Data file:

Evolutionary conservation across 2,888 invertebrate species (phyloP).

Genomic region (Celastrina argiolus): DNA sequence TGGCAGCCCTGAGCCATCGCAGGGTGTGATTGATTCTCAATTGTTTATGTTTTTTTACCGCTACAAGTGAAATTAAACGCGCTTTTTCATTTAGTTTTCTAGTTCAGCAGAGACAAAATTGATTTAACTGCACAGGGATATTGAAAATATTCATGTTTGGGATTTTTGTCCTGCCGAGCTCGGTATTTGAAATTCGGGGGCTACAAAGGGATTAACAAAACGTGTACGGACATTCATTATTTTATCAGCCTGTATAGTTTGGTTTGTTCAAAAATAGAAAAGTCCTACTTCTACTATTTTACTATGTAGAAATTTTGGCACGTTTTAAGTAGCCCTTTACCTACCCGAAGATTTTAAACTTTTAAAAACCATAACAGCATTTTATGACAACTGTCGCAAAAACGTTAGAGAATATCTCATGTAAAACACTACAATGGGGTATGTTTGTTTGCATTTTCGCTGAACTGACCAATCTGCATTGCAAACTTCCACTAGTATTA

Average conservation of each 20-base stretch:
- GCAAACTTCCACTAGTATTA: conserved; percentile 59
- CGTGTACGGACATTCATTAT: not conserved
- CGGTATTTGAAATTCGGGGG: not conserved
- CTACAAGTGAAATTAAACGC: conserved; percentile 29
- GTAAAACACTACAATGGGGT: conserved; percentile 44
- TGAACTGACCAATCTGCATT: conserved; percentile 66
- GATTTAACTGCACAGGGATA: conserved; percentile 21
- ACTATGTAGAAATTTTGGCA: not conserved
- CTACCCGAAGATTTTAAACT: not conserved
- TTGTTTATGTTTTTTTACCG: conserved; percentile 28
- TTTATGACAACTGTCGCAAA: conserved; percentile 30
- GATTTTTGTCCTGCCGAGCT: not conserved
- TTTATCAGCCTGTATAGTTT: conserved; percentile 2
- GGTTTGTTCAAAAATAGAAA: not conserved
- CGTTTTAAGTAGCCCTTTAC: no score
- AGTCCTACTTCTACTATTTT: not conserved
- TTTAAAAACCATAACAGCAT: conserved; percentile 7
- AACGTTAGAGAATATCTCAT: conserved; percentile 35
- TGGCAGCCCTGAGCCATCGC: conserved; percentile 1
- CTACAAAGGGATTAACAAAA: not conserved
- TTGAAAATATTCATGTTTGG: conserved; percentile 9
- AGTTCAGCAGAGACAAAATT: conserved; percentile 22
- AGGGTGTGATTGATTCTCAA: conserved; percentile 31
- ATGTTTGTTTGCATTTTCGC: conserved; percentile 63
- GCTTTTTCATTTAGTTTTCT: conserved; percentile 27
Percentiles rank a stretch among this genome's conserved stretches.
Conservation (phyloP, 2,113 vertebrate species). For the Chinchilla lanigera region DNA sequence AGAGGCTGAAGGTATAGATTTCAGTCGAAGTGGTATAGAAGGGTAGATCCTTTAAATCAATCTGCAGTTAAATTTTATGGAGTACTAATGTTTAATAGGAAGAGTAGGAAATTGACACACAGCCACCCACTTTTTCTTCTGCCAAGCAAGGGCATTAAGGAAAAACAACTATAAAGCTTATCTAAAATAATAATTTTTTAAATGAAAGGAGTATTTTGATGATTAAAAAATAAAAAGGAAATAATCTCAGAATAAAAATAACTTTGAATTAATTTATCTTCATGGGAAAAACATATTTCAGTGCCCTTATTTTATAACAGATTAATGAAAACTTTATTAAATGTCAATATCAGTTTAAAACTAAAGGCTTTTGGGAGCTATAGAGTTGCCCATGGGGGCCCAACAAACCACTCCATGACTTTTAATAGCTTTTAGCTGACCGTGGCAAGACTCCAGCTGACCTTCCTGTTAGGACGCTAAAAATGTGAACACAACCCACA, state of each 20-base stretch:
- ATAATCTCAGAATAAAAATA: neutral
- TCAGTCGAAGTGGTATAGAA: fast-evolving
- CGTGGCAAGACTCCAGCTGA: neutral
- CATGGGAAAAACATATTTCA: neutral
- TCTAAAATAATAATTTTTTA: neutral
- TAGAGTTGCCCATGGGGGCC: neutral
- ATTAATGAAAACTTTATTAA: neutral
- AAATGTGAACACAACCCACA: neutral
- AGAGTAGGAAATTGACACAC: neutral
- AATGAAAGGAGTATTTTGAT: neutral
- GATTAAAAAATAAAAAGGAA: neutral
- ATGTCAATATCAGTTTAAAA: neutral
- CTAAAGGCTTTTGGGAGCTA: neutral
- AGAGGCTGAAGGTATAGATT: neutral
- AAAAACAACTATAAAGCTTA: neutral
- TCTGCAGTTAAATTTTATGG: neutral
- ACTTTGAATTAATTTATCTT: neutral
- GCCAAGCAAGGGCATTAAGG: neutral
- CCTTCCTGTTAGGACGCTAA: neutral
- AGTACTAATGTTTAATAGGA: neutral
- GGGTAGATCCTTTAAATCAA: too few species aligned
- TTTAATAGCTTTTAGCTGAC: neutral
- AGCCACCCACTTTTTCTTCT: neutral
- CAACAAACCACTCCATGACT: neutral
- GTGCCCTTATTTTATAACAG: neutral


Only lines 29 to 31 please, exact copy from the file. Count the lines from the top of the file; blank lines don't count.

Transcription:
Percentiles rank a stretch among this genome's conserved stretches.
Conservation (phyloP, 2,113 vertebrate species). For the Chinchilla lanigera region DNA sequence AGAGGCTGAAGGTATAGATTTCAGTCGAAGTGGTATAGAAGGGTAGATCCTTTAAATCAATCTGCAGTTAAATTTTATGGAGTACTAATGTTTAATAGGAAGAGTAGGAAATTGACACACAGCCACCCACTTTTTCTTCTGCCAAGCAAGGGCATTAAGGAAAAACAACTATAAAGCTTATCTAAAATAATAATTTTTTAAATGAAAGGAGTATTTTGATGATTAAAAAATAAAAAGGAAATAATCTCAGAATAAAAATAACTTTGAATTAATTTATCTTCATGGGAAAAACATATTTCAGTGCCCTTATTTTATAACAGATTAATGAAAACTTTATTAAATGTCAATATCAGTTTAAAACTAAAGGCTTTTGGGAGCTATAGAGTTGCCCATGGGGGCCCAACAAACCACTCCATGACTTTTAATAGCTTTTAGCTGACCGTGGCAAGACTCCAGCTGACCTTCCTGTTAGGACGCTAAAAATGTGAACACAACCCACA, state of each 20-base stretch:
- ATAATCTCAGAATAAAAATA: neutral